Chemical plant operators can reduce costs and minimize the impact on the environment using NIR and RAMAN.
Lean manufacturing of polyurethane, assisted by near-infrared (NIR) and Raman spectroscopy
Chemical manufacturing such as polyurethane production is characterized by a cost intensive production process combined with a negative ecological impact. These adverse effects can be significantly improved by using vibrational spectroscopy (NIRS & Raman). This analytical technique can assist the operator of the plant to reduce costs and minimize the impact on the environment.
General aspects in quality control of incoming raw materials, intermediates, and final products in the polyurethane industry
Traditional QC labs operate multiple instruments.
Analysis of five parameters requires five instruments with five operating procedures. Some of these quality control procedures require sample preparation and chemicals and the analysis takes up to one hour. Furthermore, the lab technician needs to be trained to use these instruments.
Quality control of polyurethane raw materials with and without Vis-NIR.
On the other hand, the lab manager can avoid this complexity using an NIR analyzer.
One NIR analyzer can determine multiple quality parameters in a single operating procedure without any sample preparation or chemical waste within a minute. An operator can be trained to use the system within five minutes. This simplifies significantly quality control and reduces dramatically the costs of the daily quality control. A brief description of parameters, which can be determined in quality control using NIR spectroscopy in the polymer industry in general as well as in PU more specifically are summarized in Metrohm Application Bulletin AB-414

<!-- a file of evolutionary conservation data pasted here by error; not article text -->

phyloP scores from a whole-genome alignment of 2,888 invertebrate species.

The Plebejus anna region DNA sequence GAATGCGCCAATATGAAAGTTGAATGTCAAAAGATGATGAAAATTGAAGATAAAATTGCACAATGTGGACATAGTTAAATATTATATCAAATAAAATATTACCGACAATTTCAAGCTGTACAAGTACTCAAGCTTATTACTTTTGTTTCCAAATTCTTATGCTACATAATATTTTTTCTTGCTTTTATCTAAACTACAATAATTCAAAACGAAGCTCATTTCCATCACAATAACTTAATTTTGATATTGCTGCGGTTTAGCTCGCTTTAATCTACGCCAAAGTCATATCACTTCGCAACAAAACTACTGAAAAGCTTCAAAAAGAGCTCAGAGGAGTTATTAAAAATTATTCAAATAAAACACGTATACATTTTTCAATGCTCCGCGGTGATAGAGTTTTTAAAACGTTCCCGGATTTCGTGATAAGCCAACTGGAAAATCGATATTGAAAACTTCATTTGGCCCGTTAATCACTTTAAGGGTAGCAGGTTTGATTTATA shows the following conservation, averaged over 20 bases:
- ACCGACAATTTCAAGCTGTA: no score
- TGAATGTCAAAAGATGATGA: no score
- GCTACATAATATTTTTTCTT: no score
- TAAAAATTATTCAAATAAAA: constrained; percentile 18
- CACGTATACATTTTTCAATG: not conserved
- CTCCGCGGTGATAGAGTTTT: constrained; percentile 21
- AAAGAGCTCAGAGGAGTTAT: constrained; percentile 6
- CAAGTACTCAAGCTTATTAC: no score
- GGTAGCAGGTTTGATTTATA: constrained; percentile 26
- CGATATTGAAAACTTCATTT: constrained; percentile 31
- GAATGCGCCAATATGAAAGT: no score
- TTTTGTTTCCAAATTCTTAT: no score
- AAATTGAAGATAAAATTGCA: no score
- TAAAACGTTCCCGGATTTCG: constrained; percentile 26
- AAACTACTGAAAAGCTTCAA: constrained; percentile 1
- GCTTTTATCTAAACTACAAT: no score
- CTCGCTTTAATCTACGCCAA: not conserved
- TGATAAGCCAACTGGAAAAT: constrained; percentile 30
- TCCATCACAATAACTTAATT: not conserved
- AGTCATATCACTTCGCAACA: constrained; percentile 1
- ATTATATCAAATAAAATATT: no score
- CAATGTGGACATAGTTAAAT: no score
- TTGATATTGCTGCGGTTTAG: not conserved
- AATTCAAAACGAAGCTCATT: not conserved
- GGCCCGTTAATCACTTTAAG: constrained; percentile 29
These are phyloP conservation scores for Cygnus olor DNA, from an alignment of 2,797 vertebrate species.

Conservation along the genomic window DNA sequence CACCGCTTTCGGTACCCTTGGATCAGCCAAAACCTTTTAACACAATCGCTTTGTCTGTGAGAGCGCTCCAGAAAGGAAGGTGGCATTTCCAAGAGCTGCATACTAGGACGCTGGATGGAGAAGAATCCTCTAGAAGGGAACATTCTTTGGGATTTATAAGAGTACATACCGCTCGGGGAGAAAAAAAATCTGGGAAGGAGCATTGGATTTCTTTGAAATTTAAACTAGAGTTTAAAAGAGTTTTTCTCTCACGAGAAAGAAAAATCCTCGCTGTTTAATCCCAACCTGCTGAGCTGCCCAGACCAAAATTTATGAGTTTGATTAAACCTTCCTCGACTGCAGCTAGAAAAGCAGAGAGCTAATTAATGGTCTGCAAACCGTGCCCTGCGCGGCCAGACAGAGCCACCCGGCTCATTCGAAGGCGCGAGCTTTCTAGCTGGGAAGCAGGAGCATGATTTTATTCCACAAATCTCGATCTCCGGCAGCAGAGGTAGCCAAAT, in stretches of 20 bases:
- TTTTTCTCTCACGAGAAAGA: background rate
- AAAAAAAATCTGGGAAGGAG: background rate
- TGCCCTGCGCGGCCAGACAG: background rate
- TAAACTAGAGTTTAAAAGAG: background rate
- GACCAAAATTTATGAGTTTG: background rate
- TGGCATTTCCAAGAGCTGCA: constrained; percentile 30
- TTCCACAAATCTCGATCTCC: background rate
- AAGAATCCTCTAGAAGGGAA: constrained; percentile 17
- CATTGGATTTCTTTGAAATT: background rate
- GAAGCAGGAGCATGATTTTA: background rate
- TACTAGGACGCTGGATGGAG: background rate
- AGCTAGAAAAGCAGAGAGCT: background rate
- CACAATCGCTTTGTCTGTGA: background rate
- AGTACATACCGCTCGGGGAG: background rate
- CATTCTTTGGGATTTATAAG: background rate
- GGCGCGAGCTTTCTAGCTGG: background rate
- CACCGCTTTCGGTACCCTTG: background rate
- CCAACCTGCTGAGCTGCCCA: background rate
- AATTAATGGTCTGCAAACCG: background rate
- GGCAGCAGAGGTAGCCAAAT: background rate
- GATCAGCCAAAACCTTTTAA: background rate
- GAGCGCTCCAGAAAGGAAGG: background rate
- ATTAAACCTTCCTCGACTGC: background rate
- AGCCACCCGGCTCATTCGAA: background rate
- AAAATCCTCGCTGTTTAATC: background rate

Spectroscopy as a tool for lean manufacturing
Lean manufacturing is a systematic approach to reduce waste during production without sacrificing productivity. This approach stems originally from Japanese automotive industry. Combined with a Kaizen, a philosophy of continuous and never-ending improvement, this approach is quite often utilized as a management tool in a modern customer-orientated enterprise.
The Japanese word «muda» is used for the waste related to the production process. It means «futility, uselessness, or waste- fulness». Waste are various processes, activities, and features, which do not add value to the final product. For examples, a fifth wheel on a car is muda. Continuous analysis of the performance of the production combined with the identification and reduction of muda gives the operator the possibility to improve the quality of the products and to reduce the costs of the manufacturing process.
Muda 7s model
Muda can be classified using a 7s model, which describes seven types of waste. These types of waste are:
- Transportation. For example, each movement of material from one location to another, which does not add value to a product, requires resources and can cause damage.
- Inventory. Stored components require space, packaging, and need to be transported. This increases costs compared to just-in-time manufacturing.
- Motion. For example, movement of machines or excessive travel between workstations does not add value to the product.
- Waiting. This is the waste of time, e.g., through waiting for components, response from another department, etc.
- Over-production. Excess needs to be stored, requiring again space and therefore also money.
- Over-processing. For example, additional work, which is not needed in the present step.
- And finally defects: quality issues, which require reprocessing or even disposal of the produced material.
Application possibilities of NIR and Raman spectroscopy in the production of polyurethane raw materials
The Metrohm White Paper “Lean manufacturing of polyurethane, assisted by near-infrared (NIR) and Raman spectroscopy” provides an overview about application possibilities of NIR and Raman spectroscopy in the production of polyurethane raw materials. It demonstrates that both techniques can assist the operator with the implementation of lean management principles while reducing costs and improving quality of the products. Contact us directly to assist you with the implementation of these techniques in your specific production process as well as method development.
Refer to the White Paper below for more details.